Friday, March 31, 2017


The Belmondo's in Mediterranean French Riviera jazz

Belmondo's, brothers, sons and father, and Yusef Lateef


Yvan, Lionel, Stéphane Belmondo
Yusef Lateef
Un jazz de souffrance dans un écrin méditerranéen
(5 critiques en français)
Suffering, Morbid, Islamic, Mediterranean Jazz
(1 critique en anglais)
Intro in English
6 recent CDs 

This is jazz and in spite of what John Steinbeck said jazz is the descendant, one of the descendants of Black African polyrhythm that was imported under duress and in suffering by slavers in their slave ships to America.

To survive – a very short life expectancy was their lot, hardly more than 21 years – they had to manage their suffering collectively. They just hummed their basically rhythmic musical African heritage so that all the slaves worked at the same speed and had the same results in the evening, thus avoiding the whippings of the slower slaves and the increase of the requirements for a standard day of work – generally of course from sunup to sundown in the fields which meant getting up before daybreak and going to sleep after nightfall – and even so whippings occurred, especially because it was some kind of game for the slavers, be they slave owners or just white supervisors. 

African music was polyrhythmic and still is and the music that evolved from this heritage in America is polyrhythmic. And in our modern world it has become the global heritage of humanity. Many forms exist and jazz is one of them. Polyrhythmic like hell with the drums devised and invented for jazz with real, simple drums and cymbals and other percussions that can produce several rhythmic tempos since the two hands and the two feet are working simultaneously. The bass is another rhythmic instrument and of course you have the third or third and fourth instruments, no matter what they are that can have their own tempos. There are also quintets and sextets, but those are rarer formations.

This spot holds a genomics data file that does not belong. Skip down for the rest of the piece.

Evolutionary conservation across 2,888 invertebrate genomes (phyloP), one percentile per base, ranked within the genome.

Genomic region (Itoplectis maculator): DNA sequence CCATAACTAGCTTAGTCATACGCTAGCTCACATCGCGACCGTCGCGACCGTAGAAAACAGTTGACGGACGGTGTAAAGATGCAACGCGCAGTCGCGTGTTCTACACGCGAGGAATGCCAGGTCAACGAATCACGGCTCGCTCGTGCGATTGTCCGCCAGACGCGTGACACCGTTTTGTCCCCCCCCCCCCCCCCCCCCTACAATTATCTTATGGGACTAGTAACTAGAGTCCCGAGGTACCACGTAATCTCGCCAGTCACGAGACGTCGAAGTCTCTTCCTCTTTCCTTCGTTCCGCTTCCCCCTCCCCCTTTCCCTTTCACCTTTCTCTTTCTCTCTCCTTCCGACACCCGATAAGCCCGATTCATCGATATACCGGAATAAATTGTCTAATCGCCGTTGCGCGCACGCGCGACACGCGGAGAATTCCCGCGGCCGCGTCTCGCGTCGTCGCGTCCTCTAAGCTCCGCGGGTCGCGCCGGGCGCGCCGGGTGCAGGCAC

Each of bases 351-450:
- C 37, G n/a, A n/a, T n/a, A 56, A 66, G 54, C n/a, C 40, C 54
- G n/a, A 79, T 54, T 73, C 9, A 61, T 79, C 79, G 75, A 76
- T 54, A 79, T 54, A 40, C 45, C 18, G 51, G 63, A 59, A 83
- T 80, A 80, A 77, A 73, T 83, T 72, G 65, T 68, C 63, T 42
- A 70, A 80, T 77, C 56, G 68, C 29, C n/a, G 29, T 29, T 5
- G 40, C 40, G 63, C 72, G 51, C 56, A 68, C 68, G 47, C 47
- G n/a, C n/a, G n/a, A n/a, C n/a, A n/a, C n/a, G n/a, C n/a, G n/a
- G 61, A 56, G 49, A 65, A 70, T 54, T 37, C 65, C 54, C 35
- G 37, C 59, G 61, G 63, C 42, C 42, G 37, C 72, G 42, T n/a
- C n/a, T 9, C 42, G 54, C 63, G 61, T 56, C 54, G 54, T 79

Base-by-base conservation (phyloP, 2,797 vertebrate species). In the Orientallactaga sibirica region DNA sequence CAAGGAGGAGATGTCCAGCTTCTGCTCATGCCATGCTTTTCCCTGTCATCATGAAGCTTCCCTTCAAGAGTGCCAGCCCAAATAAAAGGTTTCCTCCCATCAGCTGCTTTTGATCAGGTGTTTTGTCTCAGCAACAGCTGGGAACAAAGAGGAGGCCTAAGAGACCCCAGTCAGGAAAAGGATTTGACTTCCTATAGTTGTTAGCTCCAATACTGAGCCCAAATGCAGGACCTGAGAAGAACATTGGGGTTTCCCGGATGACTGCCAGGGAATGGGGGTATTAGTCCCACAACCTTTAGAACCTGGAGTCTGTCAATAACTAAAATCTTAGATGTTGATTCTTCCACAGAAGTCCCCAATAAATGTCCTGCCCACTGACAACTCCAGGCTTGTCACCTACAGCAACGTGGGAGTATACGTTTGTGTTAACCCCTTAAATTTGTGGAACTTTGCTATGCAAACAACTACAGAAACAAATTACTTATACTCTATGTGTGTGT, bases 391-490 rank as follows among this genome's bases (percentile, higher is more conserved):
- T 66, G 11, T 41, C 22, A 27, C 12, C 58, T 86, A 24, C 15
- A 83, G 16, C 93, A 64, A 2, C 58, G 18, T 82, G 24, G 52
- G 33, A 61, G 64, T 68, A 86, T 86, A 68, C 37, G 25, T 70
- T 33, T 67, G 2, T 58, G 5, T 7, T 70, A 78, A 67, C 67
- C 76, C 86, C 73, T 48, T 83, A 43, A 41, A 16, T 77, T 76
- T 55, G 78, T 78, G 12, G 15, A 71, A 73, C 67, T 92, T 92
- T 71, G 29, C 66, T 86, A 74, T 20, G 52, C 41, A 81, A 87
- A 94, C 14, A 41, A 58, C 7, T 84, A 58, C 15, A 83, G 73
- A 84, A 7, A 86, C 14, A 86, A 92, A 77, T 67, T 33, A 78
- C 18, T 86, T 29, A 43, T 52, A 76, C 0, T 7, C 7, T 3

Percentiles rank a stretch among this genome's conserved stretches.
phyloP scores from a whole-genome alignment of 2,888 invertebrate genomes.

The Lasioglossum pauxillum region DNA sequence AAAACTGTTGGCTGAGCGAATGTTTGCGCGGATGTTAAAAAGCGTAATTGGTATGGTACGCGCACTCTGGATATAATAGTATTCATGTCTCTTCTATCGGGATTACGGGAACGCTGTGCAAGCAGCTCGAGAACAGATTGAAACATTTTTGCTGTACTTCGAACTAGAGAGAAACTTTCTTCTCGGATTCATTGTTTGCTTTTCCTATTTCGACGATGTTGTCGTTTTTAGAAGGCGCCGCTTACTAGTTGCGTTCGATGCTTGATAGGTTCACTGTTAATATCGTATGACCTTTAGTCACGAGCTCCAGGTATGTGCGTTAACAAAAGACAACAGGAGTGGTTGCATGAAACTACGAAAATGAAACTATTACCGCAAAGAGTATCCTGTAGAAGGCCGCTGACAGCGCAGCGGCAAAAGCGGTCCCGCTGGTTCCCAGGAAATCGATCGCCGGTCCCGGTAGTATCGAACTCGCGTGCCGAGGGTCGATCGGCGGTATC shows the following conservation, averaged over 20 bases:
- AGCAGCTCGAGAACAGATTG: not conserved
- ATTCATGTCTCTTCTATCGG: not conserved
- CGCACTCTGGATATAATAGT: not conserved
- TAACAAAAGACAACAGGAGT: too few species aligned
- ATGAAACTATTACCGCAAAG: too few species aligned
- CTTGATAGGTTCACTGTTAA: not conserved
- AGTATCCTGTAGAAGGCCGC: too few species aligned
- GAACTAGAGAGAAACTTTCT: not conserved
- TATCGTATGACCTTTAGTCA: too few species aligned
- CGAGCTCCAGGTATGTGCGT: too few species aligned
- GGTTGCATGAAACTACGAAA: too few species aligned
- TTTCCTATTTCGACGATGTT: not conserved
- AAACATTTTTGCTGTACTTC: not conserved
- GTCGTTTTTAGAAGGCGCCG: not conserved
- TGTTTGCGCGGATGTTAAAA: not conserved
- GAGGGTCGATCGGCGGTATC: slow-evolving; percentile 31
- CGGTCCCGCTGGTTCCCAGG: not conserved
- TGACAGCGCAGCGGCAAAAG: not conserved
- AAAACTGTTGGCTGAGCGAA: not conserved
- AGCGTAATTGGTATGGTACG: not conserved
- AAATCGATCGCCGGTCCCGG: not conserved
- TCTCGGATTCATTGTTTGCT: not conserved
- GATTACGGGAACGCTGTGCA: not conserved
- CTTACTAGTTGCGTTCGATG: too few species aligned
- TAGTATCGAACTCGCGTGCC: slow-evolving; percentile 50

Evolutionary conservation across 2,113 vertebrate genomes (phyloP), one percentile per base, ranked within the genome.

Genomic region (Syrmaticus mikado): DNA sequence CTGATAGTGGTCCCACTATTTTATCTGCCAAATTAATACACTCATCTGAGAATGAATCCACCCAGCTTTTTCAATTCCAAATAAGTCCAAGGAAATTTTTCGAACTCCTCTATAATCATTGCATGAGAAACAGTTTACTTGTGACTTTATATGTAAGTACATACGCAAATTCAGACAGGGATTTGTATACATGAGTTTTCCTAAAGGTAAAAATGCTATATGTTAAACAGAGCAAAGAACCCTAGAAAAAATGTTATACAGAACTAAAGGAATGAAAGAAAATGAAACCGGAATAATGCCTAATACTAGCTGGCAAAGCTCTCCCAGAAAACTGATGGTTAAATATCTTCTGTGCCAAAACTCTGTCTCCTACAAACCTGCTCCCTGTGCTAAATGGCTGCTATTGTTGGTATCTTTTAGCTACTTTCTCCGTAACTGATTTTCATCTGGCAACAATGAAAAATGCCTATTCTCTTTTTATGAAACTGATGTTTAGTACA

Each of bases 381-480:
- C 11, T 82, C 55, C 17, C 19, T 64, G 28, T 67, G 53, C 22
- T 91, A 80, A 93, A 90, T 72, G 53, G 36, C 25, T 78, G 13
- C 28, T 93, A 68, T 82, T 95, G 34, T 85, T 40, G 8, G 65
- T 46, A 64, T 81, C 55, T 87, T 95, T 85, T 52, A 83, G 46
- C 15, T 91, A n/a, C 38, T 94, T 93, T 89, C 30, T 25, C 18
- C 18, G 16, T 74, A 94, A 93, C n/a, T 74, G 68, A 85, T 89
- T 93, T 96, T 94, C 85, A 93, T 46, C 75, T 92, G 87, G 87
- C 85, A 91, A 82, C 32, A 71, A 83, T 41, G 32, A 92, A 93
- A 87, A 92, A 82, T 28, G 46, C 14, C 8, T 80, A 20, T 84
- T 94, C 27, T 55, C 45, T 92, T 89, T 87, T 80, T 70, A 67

You add to that the syncopated style and you have these various rhythms swinging not in unison but in coordination. If you take that heritage off this music you may have some “jazzy” music but it is not jazz. 

A last detail is that generally every instrument will have a solo moment in the piece when the concerned musician will prove his virtuosity and will in all possible ways build some rhythmic patterns that will be tremendously faster and more intense than the basic rhythmic pattern that is kept in the back. That’s direct heritage from African music. [...]

Research Interests:

African Studies, Cultural Heritage, History of Slavery, Jazz Studies, Jazz History, Cultural Globalization, PTSS, Polyrhythms, and Post Traumatic Slavery Stress

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